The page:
In the case of the women – Emily Davison, Sylvia Pankhurst – let’s not have a bland, reverential effigy (Steven Berkoff is right to sound off in fury against the preening mignon that stands for Laurence Oliver on the South Bank). Let’s have an artist who can make these complicated women visible, face the contradictions of their characters, and who tackles history’s perplexing questions. Someone like Fiona Banner, who brought a Sea Harrier jet into Tate Britain in 2010, or Elizabeth Price, who won the Turner Prize last year with her intense film about the Woolworths fire in Manchester in 1979 in which 11 people died. Or Tacita Dean, who makes film elegies of rare beauty, and has created a personal pantheon (mostly of heroes so far). The suffragettes’ ideals have clear descendants in one current area of activity at least. Even if the cause of women in public life needs so much more action, artists are raising their banners.

Comments on “A Statue for Emily Davison”

  1. isobelurquhart says:

    A statue for Emily Davison? NOT – agreed. Why not something more imaginative than another disregarded effigy – perhaps up on Epsom Downs – something as arresting as Maggie Hambling’s shell on the beach at Aldeburgh for instance. Even better if it epate la bourgoisie of Epsom, similarly. Nice girl from Surrey (moi) would love that.

Comment on this post

Log in or register to post a comment.

  • Recent Posts

    RSS – posts

  • Contributors

  • Recent Comments

    • name on Who is the enemy?: Simply stating it is correct doesn't make it so, I just wish you would apply the same epistemic vigilance to "Muslim crimes" as you do to their Hebrew...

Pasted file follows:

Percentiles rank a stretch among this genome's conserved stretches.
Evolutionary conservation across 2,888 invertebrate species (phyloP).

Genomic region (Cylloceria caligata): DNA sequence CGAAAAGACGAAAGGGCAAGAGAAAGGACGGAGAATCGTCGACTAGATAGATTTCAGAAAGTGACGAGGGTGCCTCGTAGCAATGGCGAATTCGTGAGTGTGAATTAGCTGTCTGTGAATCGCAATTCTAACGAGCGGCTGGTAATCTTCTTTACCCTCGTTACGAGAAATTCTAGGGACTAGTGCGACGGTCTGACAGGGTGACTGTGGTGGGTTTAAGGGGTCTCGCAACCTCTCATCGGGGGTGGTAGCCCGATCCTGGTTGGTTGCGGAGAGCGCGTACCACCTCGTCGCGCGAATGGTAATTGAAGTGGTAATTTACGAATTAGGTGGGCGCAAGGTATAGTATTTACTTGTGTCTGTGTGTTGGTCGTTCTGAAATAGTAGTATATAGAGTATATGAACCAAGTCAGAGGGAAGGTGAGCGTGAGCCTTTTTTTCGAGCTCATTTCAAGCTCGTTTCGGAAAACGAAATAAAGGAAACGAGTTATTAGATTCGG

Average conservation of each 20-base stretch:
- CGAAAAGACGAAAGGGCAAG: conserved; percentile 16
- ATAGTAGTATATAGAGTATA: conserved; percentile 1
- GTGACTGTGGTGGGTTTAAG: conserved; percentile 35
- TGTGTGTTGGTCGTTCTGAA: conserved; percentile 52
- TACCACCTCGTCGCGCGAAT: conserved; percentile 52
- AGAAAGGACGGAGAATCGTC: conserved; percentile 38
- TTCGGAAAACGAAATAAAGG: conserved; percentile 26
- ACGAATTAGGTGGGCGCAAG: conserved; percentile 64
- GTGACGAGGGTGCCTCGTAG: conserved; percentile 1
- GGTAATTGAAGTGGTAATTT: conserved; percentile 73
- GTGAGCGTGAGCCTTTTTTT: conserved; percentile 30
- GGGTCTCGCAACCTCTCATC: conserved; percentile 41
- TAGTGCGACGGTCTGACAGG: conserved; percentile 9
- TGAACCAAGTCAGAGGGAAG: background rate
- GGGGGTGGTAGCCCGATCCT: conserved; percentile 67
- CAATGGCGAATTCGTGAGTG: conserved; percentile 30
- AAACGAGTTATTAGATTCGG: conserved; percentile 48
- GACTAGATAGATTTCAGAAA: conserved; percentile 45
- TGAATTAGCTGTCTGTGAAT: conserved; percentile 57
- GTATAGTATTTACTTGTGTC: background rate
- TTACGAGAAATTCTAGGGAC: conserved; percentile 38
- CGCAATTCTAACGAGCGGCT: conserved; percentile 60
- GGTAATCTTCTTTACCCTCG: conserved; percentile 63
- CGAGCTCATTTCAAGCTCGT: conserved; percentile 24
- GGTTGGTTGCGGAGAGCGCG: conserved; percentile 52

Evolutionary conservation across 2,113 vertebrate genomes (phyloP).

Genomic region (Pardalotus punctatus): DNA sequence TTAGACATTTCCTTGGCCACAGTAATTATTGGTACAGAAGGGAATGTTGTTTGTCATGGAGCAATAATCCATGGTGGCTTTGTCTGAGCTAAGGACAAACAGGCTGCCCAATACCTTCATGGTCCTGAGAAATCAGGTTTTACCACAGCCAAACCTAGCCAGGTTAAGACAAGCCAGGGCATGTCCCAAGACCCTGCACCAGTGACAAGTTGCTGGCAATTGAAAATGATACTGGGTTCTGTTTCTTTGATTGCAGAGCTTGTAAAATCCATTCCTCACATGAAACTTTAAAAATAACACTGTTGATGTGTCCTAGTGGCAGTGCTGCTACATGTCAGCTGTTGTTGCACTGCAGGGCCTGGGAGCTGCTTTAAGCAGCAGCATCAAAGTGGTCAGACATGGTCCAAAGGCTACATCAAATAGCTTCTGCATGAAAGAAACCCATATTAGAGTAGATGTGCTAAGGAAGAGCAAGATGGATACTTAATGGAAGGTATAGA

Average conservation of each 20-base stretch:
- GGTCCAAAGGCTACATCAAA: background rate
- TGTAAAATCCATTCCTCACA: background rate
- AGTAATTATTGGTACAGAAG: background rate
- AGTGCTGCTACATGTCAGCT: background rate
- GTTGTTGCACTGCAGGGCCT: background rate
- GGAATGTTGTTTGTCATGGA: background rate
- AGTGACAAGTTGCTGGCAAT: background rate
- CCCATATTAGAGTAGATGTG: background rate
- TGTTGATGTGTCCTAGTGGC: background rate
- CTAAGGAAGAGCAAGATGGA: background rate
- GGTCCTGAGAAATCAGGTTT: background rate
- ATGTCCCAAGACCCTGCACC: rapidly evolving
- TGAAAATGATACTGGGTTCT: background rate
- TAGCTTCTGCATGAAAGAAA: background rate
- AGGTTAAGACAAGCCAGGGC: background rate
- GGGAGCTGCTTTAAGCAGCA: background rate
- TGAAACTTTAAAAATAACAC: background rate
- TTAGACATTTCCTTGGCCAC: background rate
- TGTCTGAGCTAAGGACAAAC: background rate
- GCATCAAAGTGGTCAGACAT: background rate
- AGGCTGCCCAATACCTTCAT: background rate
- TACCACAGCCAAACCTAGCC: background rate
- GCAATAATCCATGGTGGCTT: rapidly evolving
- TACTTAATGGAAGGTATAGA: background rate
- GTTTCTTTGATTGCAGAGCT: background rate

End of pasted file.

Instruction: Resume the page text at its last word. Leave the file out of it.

• Glen Newey on Unwinnable War: The legal issue admits of far less clarity than the simple terms in which you – I imagine quite sincerely – frame them. For the benefit of readers...
    • Geoff Roberts on The New Normal: The causes go back a long way into the colonial past, but the more immediate causes stem from the activities of the US forces in the name of freedom a...
    • sol_adelman on The New Normal: There's also the fact that the French state denied the mass drownings of '61 even happened for forty-odd years. No episode in post-war W European hist...
    • funky gibbon on At Wembley: If England get France in the quarter finals of Euro 16 I expect that a good deal of the fraternity will go out the window

    RSS – comments

  • Contact

  • Blog Archive

  • From the LRB Archive

    Edward Said: The Iraq War
    17 April 2003

    ‘This is the most reckless war in modern times. It is all about imperial arrogance unschooled in worldliness, unfettered either by competence or experience, undeterred by history or human complexity, unrepentant in its violence and the cruelty of its technology.’

    David Runciman:
    The Politics of Good Intentions
    8 May 2003

    ‘One of the things that unites all critics of Blair’s war in Iraq, whether from the Left or the Right, is that they are sick of the sound of Blair trumpeting the purity of his purpose, when what matters is the consequences of his actions.’

    Simon Wren-Lewis: The Austerity Con
    19 February 2015

    ‘How did a policy that makes so little sense to economists come to be seen by so many people as inevitable?’

    Hugh Roberts: The Hijackers
    16 July 2015

    ‘American intelligence saw Islamic State coming and was not only relaxed about the prospect but, it appears, positively interested in it.’

Advertisement Advertisement